Should black Americans trust the police? That long-simmering question reappeared last week with the news that Henry Louis Gates Jr., Harvard University's famous professor of African-American studies, had been arrested outside of his Cambridge, Massachusetts home. "Why, because I'm a black man in America?" Gates asked the arresting officer, Sgt. James Crowley, who had responded to a report of two black men breaking into Gates' house. As it turned out, Gates and his driver were just trying to dislodge a jammed front door.
According to the police report, Gates exhibited "loud and tumultuous behavior" in a public place and was therefore arrested for disorderly conduct. According to Gates, Sgt. Crowley repeatedly refused to provide his name or badge number, and arrested Gates after the professor's identity—and his right to be inside his own home—had been clearly established. Sgt. Crowley maintains that he's "done nothing wrong," though the fact that the Cambridge police dropped all charges lends significant weight to Gates' version of the story.
But does that make it a racial story, rather than an example of a bullying cop versus a rude or outspoken civilian? Not according to some conservative writers. As The Wall Street Journal's James Taranto put it: "Is this what happens to black men in America? We'd say it's what happens to men in America who are mistaken for burglars." That's a persuasive interpretation. National Review's pseudonymous blogger Jack Dunphy (an LAPD officer writing under a "nom de cyber") went a little further. "The claim that Gates has been 'profiled' is ludicrous," Dunphy wrote. "If there's an apology that's owed, it's not from the police."
It's certainly possible that both Gates and Crowley were acting like jerks, though that hardly entitles the officer to arrest Gates (or receive an apology from him). But also consider the interpretation offered by the conservative black journalist John McWhorter, a writer who is perhaps best known for criticizing the racial politics of American liberals and arguing that "hip-hop holds blacks back." As McWhorter argued at The New Republic, "the relationship between black men and police forces is, in fact, the main thing keeping America from becoming 'post-racial' in any sense."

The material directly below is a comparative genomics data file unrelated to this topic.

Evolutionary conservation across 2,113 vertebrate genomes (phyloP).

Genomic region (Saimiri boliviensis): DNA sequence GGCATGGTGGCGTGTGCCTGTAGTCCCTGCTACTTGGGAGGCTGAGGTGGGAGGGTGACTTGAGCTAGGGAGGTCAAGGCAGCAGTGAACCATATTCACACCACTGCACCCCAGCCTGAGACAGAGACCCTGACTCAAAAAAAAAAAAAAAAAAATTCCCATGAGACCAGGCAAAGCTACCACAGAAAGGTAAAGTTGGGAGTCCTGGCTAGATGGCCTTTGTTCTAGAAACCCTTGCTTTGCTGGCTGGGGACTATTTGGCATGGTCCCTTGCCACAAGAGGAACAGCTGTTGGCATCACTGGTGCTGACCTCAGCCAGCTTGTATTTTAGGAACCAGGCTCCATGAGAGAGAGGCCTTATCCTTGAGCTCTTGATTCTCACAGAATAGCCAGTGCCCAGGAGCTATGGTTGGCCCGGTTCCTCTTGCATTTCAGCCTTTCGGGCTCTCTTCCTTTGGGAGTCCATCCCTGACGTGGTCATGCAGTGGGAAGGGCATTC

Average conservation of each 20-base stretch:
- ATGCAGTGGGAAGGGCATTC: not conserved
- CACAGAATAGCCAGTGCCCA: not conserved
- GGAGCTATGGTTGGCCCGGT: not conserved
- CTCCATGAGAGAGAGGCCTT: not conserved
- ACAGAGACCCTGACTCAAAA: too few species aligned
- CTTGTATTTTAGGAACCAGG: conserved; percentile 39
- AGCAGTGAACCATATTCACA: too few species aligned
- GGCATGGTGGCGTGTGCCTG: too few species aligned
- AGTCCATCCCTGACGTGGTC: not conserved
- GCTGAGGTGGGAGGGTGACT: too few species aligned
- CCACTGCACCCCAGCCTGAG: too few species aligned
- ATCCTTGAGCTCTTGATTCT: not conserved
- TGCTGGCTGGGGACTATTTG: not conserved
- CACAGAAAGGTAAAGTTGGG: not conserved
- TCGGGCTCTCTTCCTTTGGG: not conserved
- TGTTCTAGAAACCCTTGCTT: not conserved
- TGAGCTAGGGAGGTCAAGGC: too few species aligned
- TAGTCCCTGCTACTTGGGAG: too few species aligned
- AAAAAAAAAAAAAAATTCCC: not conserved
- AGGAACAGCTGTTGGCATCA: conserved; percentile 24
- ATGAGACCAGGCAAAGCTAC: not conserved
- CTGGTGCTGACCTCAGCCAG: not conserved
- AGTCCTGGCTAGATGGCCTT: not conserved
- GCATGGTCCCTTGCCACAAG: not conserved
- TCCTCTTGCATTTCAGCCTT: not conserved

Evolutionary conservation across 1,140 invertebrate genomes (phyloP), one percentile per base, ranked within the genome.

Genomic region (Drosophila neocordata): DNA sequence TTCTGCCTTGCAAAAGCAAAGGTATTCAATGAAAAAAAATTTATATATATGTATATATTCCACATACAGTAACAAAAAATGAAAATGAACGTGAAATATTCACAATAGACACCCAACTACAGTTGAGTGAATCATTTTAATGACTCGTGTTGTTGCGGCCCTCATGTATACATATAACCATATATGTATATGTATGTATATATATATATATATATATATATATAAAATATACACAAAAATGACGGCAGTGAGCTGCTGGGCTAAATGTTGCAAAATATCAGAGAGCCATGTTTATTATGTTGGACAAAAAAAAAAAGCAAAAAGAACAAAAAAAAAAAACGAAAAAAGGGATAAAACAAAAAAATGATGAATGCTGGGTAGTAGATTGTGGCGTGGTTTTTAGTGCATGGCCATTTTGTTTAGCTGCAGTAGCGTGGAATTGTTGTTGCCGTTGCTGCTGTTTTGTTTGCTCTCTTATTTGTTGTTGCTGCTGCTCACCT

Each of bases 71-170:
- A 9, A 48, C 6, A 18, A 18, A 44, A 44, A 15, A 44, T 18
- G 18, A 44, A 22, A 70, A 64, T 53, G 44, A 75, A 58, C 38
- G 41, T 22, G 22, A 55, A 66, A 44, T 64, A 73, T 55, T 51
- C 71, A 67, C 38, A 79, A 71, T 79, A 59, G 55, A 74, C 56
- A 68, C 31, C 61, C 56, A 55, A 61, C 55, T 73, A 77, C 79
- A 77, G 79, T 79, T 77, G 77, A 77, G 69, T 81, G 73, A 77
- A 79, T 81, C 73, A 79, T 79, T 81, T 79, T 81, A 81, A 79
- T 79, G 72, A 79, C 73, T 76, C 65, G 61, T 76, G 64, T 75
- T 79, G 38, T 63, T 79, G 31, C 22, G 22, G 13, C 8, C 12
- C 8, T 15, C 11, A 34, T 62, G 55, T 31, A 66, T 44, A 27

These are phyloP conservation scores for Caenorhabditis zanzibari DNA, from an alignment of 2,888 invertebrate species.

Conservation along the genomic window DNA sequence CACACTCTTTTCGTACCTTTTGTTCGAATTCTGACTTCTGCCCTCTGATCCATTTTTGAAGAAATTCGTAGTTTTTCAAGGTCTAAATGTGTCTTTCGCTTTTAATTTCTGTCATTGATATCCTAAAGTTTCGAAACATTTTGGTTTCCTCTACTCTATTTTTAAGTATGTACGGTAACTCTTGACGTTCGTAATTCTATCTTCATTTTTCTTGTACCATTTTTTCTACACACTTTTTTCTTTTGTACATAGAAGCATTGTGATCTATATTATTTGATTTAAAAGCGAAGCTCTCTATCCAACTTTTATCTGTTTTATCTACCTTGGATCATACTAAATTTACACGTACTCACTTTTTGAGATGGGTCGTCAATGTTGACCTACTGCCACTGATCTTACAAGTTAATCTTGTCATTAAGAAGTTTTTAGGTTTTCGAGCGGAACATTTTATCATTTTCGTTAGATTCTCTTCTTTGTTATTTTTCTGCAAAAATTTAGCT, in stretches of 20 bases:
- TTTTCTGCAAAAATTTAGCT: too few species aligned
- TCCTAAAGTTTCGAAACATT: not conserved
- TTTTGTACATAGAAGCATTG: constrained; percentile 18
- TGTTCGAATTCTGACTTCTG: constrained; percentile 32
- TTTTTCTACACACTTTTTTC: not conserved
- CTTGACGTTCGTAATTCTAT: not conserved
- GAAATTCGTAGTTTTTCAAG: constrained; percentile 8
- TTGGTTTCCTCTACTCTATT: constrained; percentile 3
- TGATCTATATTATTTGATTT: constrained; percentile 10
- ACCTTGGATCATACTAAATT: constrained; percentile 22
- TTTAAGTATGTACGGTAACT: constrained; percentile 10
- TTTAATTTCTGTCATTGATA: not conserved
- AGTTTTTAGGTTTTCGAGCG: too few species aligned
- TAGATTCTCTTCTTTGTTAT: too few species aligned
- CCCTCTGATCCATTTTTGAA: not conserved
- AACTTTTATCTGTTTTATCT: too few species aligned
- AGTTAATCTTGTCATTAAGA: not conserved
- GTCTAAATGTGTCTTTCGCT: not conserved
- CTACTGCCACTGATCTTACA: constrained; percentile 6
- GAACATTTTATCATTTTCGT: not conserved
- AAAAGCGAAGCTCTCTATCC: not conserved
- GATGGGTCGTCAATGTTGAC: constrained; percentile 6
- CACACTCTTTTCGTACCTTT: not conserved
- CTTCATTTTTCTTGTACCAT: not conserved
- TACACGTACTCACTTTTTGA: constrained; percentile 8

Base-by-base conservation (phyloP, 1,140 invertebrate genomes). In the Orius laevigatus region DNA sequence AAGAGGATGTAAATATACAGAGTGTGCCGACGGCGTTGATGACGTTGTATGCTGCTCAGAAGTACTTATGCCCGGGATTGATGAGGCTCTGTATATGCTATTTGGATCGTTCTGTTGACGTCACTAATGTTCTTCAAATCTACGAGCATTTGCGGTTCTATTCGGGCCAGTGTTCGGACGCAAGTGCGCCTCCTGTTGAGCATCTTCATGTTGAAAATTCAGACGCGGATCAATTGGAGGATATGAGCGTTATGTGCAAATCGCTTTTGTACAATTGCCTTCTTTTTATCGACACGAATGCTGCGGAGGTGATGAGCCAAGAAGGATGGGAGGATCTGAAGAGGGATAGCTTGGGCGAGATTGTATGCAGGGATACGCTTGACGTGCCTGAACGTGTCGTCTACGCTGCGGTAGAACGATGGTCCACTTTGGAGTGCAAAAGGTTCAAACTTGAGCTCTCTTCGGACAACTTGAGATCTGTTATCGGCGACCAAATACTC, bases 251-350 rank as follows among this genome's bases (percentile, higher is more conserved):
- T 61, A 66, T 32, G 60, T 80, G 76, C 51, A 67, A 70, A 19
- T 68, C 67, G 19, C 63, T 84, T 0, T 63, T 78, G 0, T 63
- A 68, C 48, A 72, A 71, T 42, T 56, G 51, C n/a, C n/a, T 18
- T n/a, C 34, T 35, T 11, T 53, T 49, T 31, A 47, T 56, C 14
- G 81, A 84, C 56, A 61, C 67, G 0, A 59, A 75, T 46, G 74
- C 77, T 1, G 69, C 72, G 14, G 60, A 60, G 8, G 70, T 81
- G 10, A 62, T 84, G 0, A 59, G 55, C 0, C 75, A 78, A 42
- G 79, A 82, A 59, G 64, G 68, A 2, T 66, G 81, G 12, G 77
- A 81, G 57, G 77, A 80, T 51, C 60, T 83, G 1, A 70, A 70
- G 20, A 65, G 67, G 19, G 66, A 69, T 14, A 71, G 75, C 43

What he means is that despite the vast and self-evident progress America has made on race, black men—including successful Harvard professors—still have some very legitimate reasons for distrusting the police. Is that so far-fetched?
Consider the historical backdrop. Counting just the years since the abolition of slavery, black Americans endured roughly a century of Jim Crow rule, where state and local officials (North and South, and most obviously including the police) systematically deprived them of their rights. That included the right to vote, the right to acquire and use property, and the right to keep and bear arms for self-defense. Yes, those events happened in the past. But there are black men and women alive today with a clear memory of that state-sanctioned abuse.
More to the point, over the past three decades, federal, state, and local law enforcement agencies have waged a costly and disastrous war on drugs that has savaged America's black neighborhoods and imprisoned a staggering number of black men. As Reason's Radley Balko has documented, the drug war has produced hyper-militarized police departments and thuggishly violent police officers. And while this destructive behavior certainly hasn't been limited to the inner city, African American communities have arguably borne the brunt of it. The drug war is also directly to blame for the fact that America now incarcerates a record 2.3 million people, with roughly one in five state prisoners and over half of all federal prisoners serving time for drug offenses.
In a post-arrest interview, Gates said that he now "wants to do what I can so that every police officer will think twice before engaging in this kind of behavior." While we may never know if Gates was actually the victim of racial profiling (rather than just aggressive and inappropriate policing), his outrage can still help those who have been—and will be—racially profiled. The best way to get law enforcement to "think twice" is by exposing the drug war's pernicious effects on America's criminal justice system and working to end the war itself.
To that end, Gates should consider a very potent remark made by David Simon, co-creator of HBO's acclaimed television series The Wire. In response to a questioner who demanded to know what Simon's solution to the drug problem would be outside of prohibition, Simon shot back:
Look. For 35 years, you've…marginalized a certain percentage of your population, most of them minority, and placed them in a situation where the only viable economic engine in their hypersegregated neighborhoods is the drug trade. Then you've alienated them further by fighting this draconian war in their neighborhoods, and not being able to distinguish between friend or foe and between that which is truly dangerous or that which is just illegal. And you want to sit across the table from me and say 'What's the solution?' and get it in a paragraph? The solution is to undo the last 35 years, brick by brick. How long is that going to take? I don't know, but until you start it's only going to get worse.
To put it another way, McWhorter, Balko, and Simon have begun a conversation about race, drug prohibition, and criminal justice that the country desperately needs to have. Hopefully Gates will join them.
Damon W. Root is an associate editor at Reason magazine.